NEWBERRY COUNTY — This flu season there have been two strains that have been infecting residents. Dr. Edwin Leap, associate medical director of the Emergency Department at Newberry County Memorial Hospital said they have seen numerous flu cases this year.
“We are seeing, gotta be 30 a day, with the flu, that is just a guess,” he said. “It’s all across the spectrum, tends to hit the very old harder, people with chronic medical conditions, like COPD and diabetes, those folks get it worse. Sometimes infants, and very young kids, will get it worse, but we haven’t seen a lot of that. We’ve seen the flu in kids, but haven’t seen a lot of children really badly sick with it.”
There have been two strains of the flu, A and B, and some people have been infected with both strains at the same time.
“Influenza changes from year to year, every year the CDC and World Health Organization tries really hard to predict what flu strain it will be. Because the virus changes every year, there are differences in it’s makeup, some years we recognize it and some years we don’t,” Leap said.
Leap’s recommendation for anyone is to get the vaccine. He said if you get the vaccine, and still get the flu, it may be less severe.
“The flu strains all have common chemical makeup, your body will recognize some of that, even if it is not exactly the same. So I think you’ll probably get a less severe strain of the flu, if you get the vaccine,” he said.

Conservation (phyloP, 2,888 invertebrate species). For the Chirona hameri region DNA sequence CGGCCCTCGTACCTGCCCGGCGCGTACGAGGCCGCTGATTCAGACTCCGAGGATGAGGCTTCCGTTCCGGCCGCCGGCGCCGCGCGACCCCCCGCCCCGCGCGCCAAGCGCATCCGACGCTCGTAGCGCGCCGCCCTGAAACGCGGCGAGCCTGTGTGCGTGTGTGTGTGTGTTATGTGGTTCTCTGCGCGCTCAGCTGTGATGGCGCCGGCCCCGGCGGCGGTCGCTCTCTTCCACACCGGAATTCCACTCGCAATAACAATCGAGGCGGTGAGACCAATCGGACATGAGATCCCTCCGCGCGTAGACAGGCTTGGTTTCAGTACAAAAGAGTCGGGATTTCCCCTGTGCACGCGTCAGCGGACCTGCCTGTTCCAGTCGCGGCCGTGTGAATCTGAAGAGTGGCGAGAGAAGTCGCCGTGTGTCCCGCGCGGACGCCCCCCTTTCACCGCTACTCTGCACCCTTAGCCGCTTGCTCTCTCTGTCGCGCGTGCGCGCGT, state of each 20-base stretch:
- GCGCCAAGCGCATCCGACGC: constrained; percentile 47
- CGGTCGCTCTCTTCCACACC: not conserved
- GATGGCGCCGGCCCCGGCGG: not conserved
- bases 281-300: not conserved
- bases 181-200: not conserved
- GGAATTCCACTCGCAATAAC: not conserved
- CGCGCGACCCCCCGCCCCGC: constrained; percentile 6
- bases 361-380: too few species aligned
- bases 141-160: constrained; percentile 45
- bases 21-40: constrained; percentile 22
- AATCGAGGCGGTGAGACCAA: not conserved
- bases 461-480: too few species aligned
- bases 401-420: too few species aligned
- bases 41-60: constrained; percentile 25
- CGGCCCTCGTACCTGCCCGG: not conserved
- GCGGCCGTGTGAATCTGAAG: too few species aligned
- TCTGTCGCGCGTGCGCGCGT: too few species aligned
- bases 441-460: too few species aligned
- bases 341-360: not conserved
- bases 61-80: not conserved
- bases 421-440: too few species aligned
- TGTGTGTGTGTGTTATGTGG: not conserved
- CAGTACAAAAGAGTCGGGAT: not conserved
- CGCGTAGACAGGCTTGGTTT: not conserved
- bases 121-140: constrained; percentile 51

If you get the flu, he recommends that you stay hydrated and treat your fever with Tylenol or Ibuprofen, if you can take them. He says over the counter measures and staying hydrated are a big deal.
“If you have a hard time breathing, if you can’t keep fluids in, if you can’t stand up because you are dizzy or confused, in those cases you should come to the hospital. If you just feel lousy and achy, we cannot make that better, it’ll take time,” he said.
He also recommends home remedies like gargle with salt water or drinking hot tea with lemon and honey. He also says that if you are sick, stay home so you don’t risk infecting other people.
“Strains change during the course of the flu season, so it may mutate. You might get a second infection, might defeat the vaccination you get. The vaccination is imperfect, and is never 100%. This year I think it is 35%, so a lot of people got the vaccine, but got the flu,” he said.
Reach Andrew Wigger at 803-276-0625 ext. 1867 or on Twitter @ TheNBOnews.